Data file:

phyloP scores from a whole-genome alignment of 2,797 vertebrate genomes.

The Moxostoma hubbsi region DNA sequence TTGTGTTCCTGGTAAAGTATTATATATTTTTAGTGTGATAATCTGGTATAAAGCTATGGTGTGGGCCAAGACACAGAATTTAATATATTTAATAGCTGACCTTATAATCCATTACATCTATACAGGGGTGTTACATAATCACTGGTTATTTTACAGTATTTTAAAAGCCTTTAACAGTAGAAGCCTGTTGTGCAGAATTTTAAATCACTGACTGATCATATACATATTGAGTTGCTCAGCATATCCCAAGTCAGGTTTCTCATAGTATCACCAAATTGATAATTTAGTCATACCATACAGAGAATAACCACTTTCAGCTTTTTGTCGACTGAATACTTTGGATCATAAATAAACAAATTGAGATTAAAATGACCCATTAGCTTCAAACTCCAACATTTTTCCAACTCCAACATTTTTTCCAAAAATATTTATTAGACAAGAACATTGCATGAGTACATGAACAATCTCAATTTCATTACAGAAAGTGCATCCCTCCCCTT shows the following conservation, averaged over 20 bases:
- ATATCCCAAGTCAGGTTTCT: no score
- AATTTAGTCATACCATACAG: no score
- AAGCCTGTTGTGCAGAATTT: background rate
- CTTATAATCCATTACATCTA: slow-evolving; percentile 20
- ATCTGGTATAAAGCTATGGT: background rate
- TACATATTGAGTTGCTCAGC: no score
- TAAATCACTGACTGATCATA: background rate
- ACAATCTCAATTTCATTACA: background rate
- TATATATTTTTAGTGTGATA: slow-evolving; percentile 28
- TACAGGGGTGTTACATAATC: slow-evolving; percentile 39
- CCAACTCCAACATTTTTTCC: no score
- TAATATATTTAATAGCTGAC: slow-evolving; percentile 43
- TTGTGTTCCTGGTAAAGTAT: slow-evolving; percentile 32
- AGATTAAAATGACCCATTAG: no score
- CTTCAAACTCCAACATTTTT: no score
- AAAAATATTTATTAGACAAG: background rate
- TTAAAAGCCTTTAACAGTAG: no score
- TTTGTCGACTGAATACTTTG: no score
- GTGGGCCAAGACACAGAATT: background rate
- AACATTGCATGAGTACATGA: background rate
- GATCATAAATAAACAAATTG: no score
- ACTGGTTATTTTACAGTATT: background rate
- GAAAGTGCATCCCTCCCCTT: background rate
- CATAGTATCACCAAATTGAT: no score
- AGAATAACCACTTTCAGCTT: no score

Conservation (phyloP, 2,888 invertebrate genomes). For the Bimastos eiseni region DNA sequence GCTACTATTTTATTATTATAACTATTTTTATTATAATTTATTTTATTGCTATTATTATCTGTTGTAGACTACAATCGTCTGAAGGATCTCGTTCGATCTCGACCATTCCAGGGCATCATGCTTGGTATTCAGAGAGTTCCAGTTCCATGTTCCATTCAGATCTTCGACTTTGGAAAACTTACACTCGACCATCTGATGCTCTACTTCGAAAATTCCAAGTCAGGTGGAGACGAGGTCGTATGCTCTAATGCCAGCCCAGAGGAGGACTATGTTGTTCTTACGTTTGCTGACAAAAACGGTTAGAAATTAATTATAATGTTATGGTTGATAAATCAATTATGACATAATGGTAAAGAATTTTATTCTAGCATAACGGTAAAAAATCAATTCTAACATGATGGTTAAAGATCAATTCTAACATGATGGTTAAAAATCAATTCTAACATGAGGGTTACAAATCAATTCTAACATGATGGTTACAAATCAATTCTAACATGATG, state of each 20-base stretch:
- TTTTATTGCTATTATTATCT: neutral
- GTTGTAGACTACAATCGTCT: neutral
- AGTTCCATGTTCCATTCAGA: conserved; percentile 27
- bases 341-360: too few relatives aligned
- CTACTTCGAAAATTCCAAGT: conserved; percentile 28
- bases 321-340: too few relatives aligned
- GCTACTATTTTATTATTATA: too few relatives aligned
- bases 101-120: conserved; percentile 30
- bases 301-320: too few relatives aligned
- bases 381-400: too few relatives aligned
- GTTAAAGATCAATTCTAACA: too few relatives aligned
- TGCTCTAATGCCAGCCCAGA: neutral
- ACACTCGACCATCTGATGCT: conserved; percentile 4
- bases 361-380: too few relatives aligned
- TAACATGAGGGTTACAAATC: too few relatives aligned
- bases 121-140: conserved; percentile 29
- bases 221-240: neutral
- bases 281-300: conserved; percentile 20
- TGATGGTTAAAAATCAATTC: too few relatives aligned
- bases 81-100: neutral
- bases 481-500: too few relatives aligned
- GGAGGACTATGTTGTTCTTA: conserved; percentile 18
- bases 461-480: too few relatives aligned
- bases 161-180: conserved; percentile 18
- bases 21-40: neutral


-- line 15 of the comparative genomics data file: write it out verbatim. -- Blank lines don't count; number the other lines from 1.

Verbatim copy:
- TTGTGTTCCTGGTAAAGTAT: slow-evolving; percentile 32